Police wrong-doers to face threat of instant dismissal: Clarke proposes new disciplinary powers for chief constables

Click to follow
The Independent Online
NEW POWERS to allow chief constables to dismiss bad officers instantly and the abolition of the police quasi-judicial disciplinary system were proposed yesterday by Kenneth Clarke, the Home Secretary.

Mr Clarke, in his second major move on police reforms in two weeks, issued a discussion paper, saying he wanted the century-old 'lengthy and legalistic' discipline system to be replaced by a simpler two-tier procedure based on 'personnel management' processes operating elsewhere in the public services.

The proposals were rejected by Alan Eastwood, chairman of the Police Federation; he said that if they were implemented, the police would demand the right to form a trade union, suggesting that would include the right to strike.

The paper follows concern that the present system lacks public confidence, largely because it adopts the 'beyond reasonable doubt' standard of proof. This is considered too legalistic for minor matters and allows more serious cases to be unpunished because of the high standard of proof.

Mr Clarke said: 'What is needed is a new system which is scrupulously fair, produces a decision in a reasonable time and has regard to the seriousness of the allegation.'

Minor matters and questions of inefficiency - such as bad timekeeping - would be dealt with under informal 'unsatisfactory performance' procedures consisting of a four-stage process of hearings designed to improve the officer's conduct; dismissal is the final sanction. The officer would not be allowed legal representation and appeal would be to an industrial tribunal.

Serious cases would be dealt with as 'misconduct'. Officers would not be allowed lawyers - a right presently available in cases where dismissal is possible - but their case could be given by 'a friend'. Crucially, hearings would be judged by the standard of proof 'where. . .any reasonable person would think the truth most likely to lie' and not 'beyond reasonable doubt'.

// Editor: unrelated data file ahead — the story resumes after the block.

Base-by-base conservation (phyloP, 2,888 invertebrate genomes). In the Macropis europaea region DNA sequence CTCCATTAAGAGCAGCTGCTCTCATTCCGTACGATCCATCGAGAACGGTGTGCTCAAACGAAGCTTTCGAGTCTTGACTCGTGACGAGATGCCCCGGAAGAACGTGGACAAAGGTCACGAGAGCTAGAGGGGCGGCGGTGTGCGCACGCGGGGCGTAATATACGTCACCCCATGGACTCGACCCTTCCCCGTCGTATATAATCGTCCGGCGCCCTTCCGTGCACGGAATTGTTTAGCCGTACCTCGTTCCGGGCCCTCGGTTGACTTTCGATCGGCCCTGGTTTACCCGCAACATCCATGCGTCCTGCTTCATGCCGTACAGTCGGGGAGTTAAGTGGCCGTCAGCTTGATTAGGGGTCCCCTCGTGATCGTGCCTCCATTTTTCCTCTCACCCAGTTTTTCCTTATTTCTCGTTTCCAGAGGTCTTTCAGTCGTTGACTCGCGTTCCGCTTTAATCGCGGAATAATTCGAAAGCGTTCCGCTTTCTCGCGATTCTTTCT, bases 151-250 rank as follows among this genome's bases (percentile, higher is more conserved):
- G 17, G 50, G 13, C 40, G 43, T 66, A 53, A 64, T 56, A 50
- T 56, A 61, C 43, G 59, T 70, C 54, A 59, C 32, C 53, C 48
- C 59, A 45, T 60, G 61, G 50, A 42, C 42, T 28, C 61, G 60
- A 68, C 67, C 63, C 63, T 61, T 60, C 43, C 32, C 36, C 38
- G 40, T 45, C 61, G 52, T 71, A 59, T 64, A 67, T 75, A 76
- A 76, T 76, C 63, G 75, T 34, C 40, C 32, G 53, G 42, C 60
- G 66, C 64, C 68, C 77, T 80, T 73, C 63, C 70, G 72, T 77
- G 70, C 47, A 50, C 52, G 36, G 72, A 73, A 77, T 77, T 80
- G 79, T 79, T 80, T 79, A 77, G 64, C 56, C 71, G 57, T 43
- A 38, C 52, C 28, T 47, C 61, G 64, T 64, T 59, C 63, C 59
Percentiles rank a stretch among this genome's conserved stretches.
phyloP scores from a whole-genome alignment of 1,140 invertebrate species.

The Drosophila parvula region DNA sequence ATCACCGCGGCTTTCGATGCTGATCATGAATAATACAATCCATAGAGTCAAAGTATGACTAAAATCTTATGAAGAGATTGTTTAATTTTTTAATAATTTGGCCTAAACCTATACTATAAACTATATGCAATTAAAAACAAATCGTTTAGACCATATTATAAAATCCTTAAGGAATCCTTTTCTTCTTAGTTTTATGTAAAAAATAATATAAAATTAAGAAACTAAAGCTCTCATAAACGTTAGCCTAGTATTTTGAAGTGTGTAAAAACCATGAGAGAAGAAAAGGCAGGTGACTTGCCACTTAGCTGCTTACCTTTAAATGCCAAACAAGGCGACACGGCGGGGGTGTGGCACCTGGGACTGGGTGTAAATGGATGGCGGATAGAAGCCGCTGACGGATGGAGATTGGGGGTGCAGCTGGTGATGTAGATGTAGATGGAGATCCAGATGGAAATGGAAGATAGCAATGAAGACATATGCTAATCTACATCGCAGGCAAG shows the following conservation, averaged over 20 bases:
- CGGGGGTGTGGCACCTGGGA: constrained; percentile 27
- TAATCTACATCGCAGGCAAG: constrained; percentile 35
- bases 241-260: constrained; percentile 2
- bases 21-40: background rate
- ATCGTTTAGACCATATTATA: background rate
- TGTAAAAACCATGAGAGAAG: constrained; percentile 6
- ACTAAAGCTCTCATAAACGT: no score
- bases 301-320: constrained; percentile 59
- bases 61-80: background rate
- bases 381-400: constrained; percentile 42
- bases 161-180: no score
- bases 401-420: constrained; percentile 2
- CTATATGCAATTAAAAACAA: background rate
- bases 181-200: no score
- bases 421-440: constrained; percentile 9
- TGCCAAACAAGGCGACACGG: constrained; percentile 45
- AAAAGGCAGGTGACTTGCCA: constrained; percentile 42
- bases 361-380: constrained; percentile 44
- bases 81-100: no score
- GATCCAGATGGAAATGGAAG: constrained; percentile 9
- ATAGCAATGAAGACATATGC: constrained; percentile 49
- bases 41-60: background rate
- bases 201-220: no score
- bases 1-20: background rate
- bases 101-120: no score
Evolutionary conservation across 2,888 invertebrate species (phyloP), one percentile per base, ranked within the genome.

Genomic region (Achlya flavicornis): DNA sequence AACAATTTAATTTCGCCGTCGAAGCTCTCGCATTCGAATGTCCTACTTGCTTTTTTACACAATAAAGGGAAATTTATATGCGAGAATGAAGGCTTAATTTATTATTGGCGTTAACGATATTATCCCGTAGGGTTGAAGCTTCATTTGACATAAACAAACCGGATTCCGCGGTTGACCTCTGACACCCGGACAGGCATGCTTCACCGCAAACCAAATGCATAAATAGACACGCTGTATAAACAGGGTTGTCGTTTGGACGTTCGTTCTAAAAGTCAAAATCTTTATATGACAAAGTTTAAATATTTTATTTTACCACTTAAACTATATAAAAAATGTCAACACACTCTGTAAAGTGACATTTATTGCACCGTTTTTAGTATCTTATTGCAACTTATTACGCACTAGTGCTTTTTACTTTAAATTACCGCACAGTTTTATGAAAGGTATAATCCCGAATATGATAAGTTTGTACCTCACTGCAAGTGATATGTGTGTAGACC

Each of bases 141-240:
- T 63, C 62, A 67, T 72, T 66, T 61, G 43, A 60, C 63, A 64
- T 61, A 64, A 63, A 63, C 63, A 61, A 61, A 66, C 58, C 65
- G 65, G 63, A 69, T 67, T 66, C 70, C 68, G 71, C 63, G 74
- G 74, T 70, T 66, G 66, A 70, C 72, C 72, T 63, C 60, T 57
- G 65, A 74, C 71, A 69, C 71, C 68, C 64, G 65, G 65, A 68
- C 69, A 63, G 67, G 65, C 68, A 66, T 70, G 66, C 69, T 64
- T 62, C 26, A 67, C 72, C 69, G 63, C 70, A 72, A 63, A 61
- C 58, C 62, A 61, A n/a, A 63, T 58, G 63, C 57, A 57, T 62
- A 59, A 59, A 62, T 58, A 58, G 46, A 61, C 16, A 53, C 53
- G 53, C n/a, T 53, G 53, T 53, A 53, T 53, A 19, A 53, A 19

'Adverse implications' could be drawn from officers who exercised their right to silence. Public servants in other situations were not allowed to 'shelter behind' the possibility of self-incrimination, he said.

'In most walks of life it would be regarded as extraordinary for an employee to be able to refuse to give an explanation to the line manager in response to a serious allegation.' Appeal against punishments, ranging from dismissal to transfer - would be to an industrial tribunal and no longer to the Home Secretary.

Examples of when the new power of instant dismissal could be used included an officer who refused to start a shift 15 minutes early when there was an emergency or an officer caught in a criminal act without any possible defence.

Sir Leonard Peach, chairman of the Police Complaints Authority, gave a warm welcome to the paper, which suggests that the name of the authority could be changed to prevent confusion in the public mind that it is a police organisation.

Dr Ian McKenzie, of Exeter University's Centre for Police and Judicial Studies and a former Metropolitan Police superintendent, said his only concern was at the ending of the right to silence in discipline matters.

'I am sure it will be hard-fought by the federation, but the proposals will have a beneficial effect and increase public confidence. Current procedures are based on a Victorian edifice and have been brought into disrepute,' he said.